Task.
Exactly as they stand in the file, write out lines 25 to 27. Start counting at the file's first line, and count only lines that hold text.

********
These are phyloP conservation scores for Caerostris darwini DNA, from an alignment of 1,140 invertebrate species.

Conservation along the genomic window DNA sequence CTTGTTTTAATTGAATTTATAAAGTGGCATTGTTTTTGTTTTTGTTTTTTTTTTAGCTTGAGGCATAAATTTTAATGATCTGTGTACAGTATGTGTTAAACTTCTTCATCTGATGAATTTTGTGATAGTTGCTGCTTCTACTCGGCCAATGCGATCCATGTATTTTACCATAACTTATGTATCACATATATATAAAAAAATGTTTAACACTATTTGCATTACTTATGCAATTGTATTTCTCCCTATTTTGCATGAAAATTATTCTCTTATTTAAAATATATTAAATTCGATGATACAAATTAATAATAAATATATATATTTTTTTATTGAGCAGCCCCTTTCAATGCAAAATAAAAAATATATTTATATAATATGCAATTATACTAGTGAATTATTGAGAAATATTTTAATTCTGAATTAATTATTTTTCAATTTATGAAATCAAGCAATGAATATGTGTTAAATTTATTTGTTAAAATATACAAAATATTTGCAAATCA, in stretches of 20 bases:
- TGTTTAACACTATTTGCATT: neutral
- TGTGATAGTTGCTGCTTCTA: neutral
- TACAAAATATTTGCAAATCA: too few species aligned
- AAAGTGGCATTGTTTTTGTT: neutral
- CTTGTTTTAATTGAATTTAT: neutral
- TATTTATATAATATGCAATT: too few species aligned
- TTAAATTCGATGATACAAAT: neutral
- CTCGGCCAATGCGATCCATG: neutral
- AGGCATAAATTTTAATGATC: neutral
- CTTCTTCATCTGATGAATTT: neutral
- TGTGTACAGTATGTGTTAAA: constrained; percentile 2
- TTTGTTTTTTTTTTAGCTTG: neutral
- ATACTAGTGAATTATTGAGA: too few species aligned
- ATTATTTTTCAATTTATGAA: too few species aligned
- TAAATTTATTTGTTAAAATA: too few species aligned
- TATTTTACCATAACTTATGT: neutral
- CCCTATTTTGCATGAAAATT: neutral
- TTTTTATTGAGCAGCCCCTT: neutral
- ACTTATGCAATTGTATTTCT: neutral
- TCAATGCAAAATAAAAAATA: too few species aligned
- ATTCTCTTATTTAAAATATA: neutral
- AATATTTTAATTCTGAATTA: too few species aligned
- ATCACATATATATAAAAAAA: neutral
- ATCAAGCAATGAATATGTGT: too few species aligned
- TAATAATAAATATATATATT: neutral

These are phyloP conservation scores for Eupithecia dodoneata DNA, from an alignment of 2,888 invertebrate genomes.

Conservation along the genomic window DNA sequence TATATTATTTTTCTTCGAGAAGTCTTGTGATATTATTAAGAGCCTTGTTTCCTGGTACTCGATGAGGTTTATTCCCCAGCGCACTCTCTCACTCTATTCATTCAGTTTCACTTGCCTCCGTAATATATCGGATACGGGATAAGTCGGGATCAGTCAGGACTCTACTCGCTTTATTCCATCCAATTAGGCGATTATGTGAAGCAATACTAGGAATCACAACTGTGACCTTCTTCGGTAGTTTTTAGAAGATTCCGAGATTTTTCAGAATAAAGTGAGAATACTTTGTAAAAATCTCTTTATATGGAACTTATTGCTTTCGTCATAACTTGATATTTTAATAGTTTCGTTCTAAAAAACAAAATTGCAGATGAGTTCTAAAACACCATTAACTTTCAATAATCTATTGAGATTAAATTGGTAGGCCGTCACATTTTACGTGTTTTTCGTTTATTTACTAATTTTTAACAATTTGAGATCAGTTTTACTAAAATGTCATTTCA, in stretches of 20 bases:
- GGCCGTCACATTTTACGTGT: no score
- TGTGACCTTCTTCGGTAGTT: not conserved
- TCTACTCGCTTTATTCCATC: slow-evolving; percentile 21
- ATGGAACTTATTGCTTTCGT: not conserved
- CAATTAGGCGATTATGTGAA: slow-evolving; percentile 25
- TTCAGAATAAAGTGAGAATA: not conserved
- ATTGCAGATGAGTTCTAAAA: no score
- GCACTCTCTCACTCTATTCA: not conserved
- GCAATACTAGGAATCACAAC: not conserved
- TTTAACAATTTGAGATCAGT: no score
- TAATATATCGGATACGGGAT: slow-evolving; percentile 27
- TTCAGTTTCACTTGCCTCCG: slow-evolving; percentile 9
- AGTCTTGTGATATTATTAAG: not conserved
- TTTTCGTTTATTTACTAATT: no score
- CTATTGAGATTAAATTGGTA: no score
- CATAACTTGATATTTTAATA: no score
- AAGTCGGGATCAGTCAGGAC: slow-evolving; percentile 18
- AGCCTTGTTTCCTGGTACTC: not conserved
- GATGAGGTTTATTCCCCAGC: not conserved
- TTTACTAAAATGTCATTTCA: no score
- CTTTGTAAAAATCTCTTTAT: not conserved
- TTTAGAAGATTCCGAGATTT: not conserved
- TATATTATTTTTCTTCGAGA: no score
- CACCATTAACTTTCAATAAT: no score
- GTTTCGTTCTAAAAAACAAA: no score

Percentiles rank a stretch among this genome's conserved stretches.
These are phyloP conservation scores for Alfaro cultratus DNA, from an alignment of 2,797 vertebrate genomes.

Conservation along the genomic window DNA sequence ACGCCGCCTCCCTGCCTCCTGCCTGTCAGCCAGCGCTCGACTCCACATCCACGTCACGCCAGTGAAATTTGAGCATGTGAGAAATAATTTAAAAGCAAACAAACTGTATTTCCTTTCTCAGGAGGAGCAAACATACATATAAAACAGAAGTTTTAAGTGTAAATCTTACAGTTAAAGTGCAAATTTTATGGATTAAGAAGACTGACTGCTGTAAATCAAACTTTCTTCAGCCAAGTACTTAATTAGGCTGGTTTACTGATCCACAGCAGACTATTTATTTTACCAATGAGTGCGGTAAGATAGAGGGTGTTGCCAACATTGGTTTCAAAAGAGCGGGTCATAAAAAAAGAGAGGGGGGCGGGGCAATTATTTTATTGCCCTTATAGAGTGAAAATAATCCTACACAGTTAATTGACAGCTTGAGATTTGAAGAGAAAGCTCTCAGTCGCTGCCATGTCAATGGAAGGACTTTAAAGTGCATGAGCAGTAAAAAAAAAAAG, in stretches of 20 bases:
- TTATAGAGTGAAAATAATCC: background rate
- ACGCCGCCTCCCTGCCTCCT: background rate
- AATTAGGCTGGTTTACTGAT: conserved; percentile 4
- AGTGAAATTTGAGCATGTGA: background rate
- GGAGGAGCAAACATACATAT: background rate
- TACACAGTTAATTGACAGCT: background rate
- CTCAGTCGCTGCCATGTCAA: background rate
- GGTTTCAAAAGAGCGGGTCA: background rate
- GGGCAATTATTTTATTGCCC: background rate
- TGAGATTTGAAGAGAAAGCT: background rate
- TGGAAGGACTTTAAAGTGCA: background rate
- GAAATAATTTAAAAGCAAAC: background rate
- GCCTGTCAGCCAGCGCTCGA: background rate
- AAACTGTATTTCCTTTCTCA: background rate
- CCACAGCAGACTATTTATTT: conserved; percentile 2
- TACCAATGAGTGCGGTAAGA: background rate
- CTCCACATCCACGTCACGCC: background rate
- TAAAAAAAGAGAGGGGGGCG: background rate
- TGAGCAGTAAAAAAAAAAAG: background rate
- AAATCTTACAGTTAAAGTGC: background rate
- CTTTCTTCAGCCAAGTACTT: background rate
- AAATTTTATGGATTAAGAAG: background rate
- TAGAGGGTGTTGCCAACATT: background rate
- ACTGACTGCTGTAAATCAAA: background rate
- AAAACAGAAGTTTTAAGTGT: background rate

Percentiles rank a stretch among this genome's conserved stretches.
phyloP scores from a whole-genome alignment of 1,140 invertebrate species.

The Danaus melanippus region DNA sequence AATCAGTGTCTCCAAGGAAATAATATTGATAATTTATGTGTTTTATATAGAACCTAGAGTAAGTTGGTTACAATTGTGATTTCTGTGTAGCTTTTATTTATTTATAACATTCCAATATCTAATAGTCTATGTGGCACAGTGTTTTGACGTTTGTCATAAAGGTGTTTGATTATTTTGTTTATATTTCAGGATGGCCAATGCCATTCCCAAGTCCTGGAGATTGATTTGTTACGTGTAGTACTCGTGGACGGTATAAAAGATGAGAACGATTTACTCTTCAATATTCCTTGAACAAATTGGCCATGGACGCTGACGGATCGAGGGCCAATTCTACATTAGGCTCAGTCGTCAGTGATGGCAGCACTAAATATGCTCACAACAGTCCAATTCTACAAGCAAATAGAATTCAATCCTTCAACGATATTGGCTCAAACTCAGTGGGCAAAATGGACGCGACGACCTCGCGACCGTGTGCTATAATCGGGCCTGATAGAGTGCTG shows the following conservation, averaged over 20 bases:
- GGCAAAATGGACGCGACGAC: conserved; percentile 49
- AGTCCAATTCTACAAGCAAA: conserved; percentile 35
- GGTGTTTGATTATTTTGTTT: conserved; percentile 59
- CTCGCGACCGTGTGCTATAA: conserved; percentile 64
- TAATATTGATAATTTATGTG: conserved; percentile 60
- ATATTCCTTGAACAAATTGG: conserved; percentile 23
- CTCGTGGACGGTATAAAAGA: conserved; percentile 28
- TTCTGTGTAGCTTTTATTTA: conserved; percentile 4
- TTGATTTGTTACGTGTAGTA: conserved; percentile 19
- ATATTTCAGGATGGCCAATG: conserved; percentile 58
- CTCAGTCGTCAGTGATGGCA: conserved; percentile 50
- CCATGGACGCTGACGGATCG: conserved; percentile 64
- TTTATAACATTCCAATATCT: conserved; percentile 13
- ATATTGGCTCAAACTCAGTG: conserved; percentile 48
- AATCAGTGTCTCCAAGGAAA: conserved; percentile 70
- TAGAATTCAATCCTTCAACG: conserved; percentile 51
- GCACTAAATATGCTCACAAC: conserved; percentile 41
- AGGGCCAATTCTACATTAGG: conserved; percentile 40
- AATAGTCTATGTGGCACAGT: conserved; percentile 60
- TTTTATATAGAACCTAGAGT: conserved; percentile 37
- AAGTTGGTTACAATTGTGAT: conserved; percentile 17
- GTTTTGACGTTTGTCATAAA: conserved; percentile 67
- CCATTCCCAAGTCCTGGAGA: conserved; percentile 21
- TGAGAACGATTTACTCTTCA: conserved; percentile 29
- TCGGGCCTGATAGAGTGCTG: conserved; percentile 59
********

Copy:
- ATCACATATATATAAAAAAA: neutral
- ATCAAGCAATGAATATGTGT: too few species aligned
- TAATAATAAATATATATATT: neutral